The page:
bio_donald21Donald Winkler was born in Winnipeg in 1940, graduated from the University of Manitoba in 1961, and as a Woodrow Wilson Scholar, did graduate study at the Yale School of Drama. From 1967 to 1995 he was a film director and writer at the National Film Board of Canada in Montreal, and since the 1980s, a translator of Quebec literature: in 1994, 2011, and 2013 he won the Governor General’s Award for French to English translation, and has been a finalist for the prize on three other occasions.


Winkler’s films have dealt largely with the world of culture and the arts. His work has included short experimental films (Doodle Film and Travel Log); films on crafts and the graphic arts (In Praise of Hands and Bannerfilm); on theatre (Breaking a Leg – Robert Lepage and the Echo Project); on social history (The Summer of ’67); and, notably, a series of films on Canadian literary figures, collected under the overall title “Poets: A Sestet.” These documentaries provide a film record of six cultural pioneers who helped lay the foundations for modern Canadian writing. They include F.R. Scott: Rhyme and Reason; Poet: Irving Layton Observed; and films on Al Purdy, Earle Birney, Ralph Gustafson, and P.K. Page.

Winkler’s later films include Tomson Highway: Thank You for the Love You Gave, a biographical profile of the remarkable native-Canadian playwright; The Diva in Winter, on the great Canadian contralto Maureen Forrester; A Red Carpet for the Sun, on the life and career of poet Irving Layton; and A Voice for All Seasons, a profile of the brilliant young Quebec contralto Marie-Nicole Lemieux. In 2004-2005 Winkler directed Moshe Safdie: the Power of Architecture, a portrait of the distinguished Canadian-Israeli architect, and The Pines of Emily Carr, based on the musical composition by Canadian composer Jean Coulthard. He also co-directed The Colour of Memory: Conversations with Guido Molinari, a contemplative portrait of the Quebec artist, filmed during the last months of his life .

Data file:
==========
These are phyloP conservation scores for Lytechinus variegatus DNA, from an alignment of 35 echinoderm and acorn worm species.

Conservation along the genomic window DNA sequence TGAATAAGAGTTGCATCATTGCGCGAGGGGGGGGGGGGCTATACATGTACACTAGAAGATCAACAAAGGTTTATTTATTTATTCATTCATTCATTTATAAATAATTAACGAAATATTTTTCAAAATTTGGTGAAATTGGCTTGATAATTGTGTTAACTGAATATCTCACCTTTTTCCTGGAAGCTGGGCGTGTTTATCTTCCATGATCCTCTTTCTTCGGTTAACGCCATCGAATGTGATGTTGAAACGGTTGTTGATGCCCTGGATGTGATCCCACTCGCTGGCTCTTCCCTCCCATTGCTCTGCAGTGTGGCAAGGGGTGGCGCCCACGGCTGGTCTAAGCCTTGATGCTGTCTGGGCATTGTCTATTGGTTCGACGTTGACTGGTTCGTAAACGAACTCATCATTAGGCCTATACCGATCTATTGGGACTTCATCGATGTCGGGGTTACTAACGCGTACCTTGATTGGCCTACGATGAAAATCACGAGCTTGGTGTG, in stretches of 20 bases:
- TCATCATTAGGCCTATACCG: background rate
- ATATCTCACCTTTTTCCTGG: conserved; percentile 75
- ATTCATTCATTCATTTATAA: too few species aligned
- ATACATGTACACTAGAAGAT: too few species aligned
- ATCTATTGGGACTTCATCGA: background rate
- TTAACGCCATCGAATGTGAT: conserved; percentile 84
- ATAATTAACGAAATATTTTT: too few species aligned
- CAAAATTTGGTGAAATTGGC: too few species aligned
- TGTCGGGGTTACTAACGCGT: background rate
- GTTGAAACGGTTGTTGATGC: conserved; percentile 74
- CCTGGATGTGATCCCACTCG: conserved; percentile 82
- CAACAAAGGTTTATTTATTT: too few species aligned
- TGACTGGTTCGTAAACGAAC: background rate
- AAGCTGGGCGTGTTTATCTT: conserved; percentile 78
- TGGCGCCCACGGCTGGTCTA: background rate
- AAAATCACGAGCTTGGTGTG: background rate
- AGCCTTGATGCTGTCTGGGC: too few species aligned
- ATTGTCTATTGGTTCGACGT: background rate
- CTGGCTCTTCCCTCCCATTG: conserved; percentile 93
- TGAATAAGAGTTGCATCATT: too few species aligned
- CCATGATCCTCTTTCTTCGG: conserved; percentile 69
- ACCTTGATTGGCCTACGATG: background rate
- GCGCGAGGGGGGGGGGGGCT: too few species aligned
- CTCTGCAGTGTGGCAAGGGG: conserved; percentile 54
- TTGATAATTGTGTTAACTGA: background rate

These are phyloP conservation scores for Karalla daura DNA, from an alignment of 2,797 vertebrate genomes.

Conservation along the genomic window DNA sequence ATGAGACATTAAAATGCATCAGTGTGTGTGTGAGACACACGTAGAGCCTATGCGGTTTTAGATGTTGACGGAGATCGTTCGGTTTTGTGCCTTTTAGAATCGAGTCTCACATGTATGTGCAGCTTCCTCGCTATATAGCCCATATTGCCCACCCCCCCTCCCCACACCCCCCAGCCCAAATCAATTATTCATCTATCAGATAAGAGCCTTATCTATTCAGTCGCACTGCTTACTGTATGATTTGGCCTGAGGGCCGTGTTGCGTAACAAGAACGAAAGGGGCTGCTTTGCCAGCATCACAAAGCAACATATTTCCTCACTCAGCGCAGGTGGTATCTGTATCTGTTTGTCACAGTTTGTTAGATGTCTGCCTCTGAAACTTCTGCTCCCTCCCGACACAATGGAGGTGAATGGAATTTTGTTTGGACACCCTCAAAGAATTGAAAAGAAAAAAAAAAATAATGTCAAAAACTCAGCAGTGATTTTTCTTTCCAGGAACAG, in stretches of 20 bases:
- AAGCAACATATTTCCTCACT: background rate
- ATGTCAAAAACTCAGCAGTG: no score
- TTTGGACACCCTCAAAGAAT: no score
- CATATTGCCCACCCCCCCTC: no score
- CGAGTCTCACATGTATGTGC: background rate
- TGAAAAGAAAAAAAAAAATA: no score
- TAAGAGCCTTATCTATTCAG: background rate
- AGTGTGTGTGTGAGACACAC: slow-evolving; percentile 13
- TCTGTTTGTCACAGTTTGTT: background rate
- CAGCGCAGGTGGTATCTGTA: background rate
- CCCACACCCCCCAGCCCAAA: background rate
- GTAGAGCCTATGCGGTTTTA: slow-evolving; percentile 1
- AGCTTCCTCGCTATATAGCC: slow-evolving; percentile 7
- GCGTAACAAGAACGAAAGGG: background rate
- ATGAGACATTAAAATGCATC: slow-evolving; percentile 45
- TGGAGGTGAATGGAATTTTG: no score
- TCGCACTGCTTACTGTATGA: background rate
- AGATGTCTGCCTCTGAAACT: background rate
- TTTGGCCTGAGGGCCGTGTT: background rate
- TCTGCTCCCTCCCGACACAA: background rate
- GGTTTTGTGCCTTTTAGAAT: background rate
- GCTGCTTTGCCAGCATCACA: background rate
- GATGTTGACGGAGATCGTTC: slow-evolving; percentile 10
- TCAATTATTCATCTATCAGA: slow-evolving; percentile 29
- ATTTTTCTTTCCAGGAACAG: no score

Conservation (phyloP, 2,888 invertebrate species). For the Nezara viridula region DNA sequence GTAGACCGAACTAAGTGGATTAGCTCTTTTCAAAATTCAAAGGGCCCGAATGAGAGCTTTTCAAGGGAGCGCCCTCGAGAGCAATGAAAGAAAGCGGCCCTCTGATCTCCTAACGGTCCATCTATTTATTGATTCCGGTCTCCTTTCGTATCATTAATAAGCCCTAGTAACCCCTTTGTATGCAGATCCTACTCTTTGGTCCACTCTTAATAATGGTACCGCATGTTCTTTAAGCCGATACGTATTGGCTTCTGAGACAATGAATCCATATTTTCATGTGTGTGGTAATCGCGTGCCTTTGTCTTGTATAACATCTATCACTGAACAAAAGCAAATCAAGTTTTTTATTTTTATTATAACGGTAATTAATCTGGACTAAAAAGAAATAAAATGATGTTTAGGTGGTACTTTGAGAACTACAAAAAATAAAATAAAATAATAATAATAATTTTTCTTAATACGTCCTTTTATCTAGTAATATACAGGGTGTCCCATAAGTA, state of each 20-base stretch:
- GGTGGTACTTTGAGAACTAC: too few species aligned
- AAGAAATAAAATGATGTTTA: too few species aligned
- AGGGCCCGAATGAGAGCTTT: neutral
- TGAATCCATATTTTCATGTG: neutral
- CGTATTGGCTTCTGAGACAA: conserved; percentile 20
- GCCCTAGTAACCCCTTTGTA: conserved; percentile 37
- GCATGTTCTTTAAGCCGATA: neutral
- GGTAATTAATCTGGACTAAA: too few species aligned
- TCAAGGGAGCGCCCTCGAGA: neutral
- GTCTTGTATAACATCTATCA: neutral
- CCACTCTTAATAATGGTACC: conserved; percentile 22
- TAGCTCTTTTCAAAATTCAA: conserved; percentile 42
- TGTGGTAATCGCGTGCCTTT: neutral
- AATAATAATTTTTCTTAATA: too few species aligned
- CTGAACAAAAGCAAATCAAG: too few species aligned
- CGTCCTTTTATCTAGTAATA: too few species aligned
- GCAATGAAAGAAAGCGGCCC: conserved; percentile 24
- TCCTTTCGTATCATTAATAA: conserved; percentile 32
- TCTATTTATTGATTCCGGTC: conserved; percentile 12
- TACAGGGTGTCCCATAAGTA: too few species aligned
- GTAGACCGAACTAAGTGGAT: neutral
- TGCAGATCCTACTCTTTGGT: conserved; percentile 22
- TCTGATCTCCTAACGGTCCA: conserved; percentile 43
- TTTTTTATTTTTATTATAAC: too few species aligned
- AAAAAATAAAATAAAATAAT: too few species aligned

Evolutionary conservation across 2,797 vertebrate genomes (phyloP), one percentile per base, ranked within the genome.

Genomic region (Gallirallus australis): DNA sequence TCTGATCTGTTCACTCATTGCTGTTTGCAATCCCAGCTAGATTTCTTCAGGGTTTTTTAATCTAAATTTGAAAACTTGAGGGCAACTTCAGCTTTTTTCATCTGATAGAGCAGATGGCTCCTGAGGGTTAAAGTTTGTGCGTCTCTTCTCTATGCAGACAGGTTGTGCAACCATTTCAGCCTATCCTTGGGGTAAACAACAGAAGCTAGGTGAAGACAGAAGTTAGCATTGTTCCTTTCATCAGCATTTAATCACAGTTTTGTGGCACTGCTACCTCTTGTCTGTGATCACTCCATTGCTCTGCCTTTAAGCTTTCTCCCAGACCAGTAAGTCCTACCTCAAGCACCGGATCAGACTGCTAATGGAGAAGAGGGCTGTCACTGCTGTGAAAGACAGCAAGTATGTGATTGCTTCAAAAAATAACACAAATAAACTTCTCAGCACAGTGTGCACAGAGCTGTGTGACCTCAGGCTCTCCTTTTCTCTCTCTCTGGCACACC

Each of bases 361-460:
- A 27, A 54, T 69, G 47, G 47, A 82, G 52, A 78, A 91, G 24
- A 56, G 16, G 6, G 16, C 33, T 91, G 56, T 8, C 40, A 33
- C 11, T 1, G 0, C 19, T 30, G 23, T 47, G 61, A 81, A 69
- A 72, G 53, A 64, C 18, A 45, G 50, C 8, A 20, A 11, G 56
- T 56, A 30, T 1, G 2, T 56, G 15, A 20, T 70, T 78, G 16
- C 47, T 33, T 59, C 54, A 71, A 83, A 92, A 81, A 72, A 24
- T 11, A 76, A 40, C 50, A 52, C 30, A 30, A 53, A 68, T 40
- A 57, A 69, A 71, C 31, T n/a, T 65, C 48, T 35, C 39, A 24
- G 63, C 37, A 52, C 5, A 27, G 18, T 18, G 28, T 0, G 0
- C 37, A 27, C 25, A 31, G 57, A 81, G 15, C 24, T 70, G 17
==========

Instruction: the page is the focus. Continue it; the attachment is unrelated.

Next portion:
2007 saw the release of Ode to a Requiem, featuring a performance of Mozart’s Requiem by the Quebec based ensemble Les Violons du Roy, along with a consideration of the work’s history and musicology. This film was followed by Suzie LeBlanc: A Musical Quest, which focused on soprano Suzie LeBlanc’s quest for and performance of traditional Acadian music, and, in 2011, by Margaret & Evergon, recounting the intriguing story behind a unique series of larger than life nude photographs the artist took of his elderly mother. Winkler’s complete filmography is available in the Films section.


Winkler entered the realm of translation in 1988, with his rendering of Roland Giguère’a selected poems, Rose & Thorn, which was a finalist for The Governor General’s Award. Since then he has translated over 40 works of fiction, non-fiction, and poetry, and has won the Governor General’s Literary Award for French to English translation three times, and been a finalist on three other occasions. Authors he has translated include Pierre Nepveu, Carole David, Hubert Reeves, Daniel Poliquin, Roch Carrier, Nadine Bismuth, Jean-Claude Germain, Mauricio Segura, Samuel Archibald, Andrée A. Michaud, Joséphine Bacon, François-Marc Gagnon, Maya Ombasic, Louise Dupré, Georges Leroux, Frédérick Lavoie, François Ricard, Kevin Lambert, Larry Tremblay… and Jean Chrétien.  Most recently, there appeared Winkler’s translations of  Querelle of Roberval, by Kevin Lambert, and The Four-Doored House,  by the poet Pierre Nepveu. His translation of Kevin Lambert’s May Our Joy Endure (Que notre joie demeure), winner of the prix Médicis, will appear in 2014. The complete list of Winkler’s translations may be found in the the Translations section.